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Crafter's Roundtable: What made your favorite crafting awesome?

    • 1717 posts
    July 30, 2019 9:02 AM PDT

    While we wait for Visionary Realms to finally unveil what they're doing for crafting, many of us have been talking about our favorite crafting from other MMOs. But why were they our favorites? What aspect made them really stand out for us?

    That's the question for this Crafter's Roundtable.

    What was the aspect that made your favorite crafting system(s) from past MMOs so awesome? What's that one little piece that they did, that other games (like Pantheon) could learn from?


    (Note from Nephele:  If you haven't seen these before, Crafter's Roundtables are discussion questions that the staff at Pantheon Crafters post periodically for the community.  Our goal with these is to start discussions that might benefit the game's development and allow us to all learn more about each other.  We post these both on the Pantheon Crafters site itself as well as here on the official forums.  You can find a complete index to all of the past discussions on our site here.)

    This post was edited by Nephele at July 30, 2019 9:03 AM PDT
    • 2016 posts
    July 30, 2019 9:22 AM PDT

    Nephele said:

    What was the aspect that made your favorite crafting system(s) from past MMOs so awesome? What's that one little piece that they did, that other games (like Pantheon) could learn from?

    In EVE Online you can take a blueprint and through research you can increase the material and time efficiencies so that when you build off that improved blueprint your materiald costs are lower and the construction time faster than the un-researched blueprint. You can also reverse engineering Tech2 blueprint copies by taking a Tech1 item (ship, module), combine it with some other materials and depending upon your skills you can get a limited-run Tech2 blueprint copy. (In EVE Online, original blueprints can be used an infinite number of times, but copies have a limited run on them and once used up the copy vanishes)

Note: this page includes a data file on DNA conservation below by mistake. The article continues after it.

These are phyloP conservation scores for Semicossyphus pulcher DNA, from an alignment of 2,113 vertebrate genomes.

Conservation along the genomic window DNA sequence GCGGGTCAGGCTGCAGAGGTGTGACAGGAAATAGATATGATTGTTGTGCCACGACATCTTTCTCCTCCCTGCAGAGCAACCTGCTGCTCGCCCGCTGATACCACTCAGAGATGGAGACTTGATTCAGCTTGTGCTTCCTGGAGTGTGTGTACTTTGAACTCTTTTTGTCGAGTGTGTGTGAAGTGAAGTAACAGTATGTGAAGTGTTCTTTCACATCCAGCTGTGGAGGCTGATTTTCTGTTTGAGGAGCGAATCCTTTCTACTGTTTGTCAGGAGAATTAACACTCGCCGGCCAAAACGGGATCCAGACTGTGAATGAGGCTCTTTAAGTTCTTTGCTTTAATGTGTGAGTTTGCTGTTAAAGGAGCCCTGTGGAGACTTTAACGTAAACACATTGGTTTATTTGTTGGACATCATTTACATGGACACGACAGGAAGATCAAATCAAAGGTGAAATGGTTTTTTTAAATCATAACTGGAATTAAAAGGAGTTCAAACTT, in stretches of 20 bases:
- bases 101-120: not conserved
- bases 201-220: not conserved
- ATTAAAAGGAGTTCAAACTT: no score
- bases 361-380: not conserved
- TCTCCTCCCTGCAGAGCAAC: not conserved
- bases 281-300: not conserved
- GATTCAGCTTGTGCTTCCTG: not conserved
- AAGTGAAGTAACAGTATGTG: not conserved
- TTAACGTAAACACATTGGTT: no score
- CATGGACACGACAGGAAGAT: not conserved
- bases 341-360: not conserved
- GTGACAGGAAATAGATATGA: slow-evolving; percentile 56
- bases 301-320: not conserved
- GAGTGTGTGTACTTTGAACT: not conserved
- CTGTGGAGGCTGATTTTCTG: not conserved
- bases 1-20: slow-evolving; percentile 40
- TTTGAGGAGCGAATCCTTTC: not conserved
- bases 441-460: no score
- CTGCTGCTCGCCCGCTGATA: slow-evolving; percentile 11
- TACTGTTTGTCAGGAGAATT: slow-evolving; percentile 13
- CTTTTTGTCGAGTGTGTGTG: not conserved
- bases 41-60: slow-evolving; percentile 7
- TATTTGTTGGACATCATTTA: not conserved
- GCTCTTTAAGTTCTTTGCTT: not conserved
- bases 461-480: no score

The ability to reverse engineer off existing item would be something I would love to see in Pantheon.  You find a good sword that drops off a named NPC, a sword that is better than what can be crafted from known recipies. You invest quite a good bit of time and effort to create from that dropped sword a blacksmithing recipe to make decent copy of that sword.  It would not exactly match the stats of the original, but it would be quite close, better than existing recipies in some stats at least.

    This would require a system similar to EVE Online where recipes (or blueprints in EVE parlance) are actual physical items that can be lost or destroyed, not just some text in an immaterial book.  You could build off your original recipe and risk losing it or you create copies.  You could perform research much like in EVE Online to improve your recipies and sell the copies on the market if you so chose.

    The selling of recipe copies would allow players with only basic skills in a tradeskill to make items they would not normally be able to make by the use of the recipe.

    • 1218 posts
    July 30, 2019 11:21 AM PDT

    Not going to make any friends with this but . . .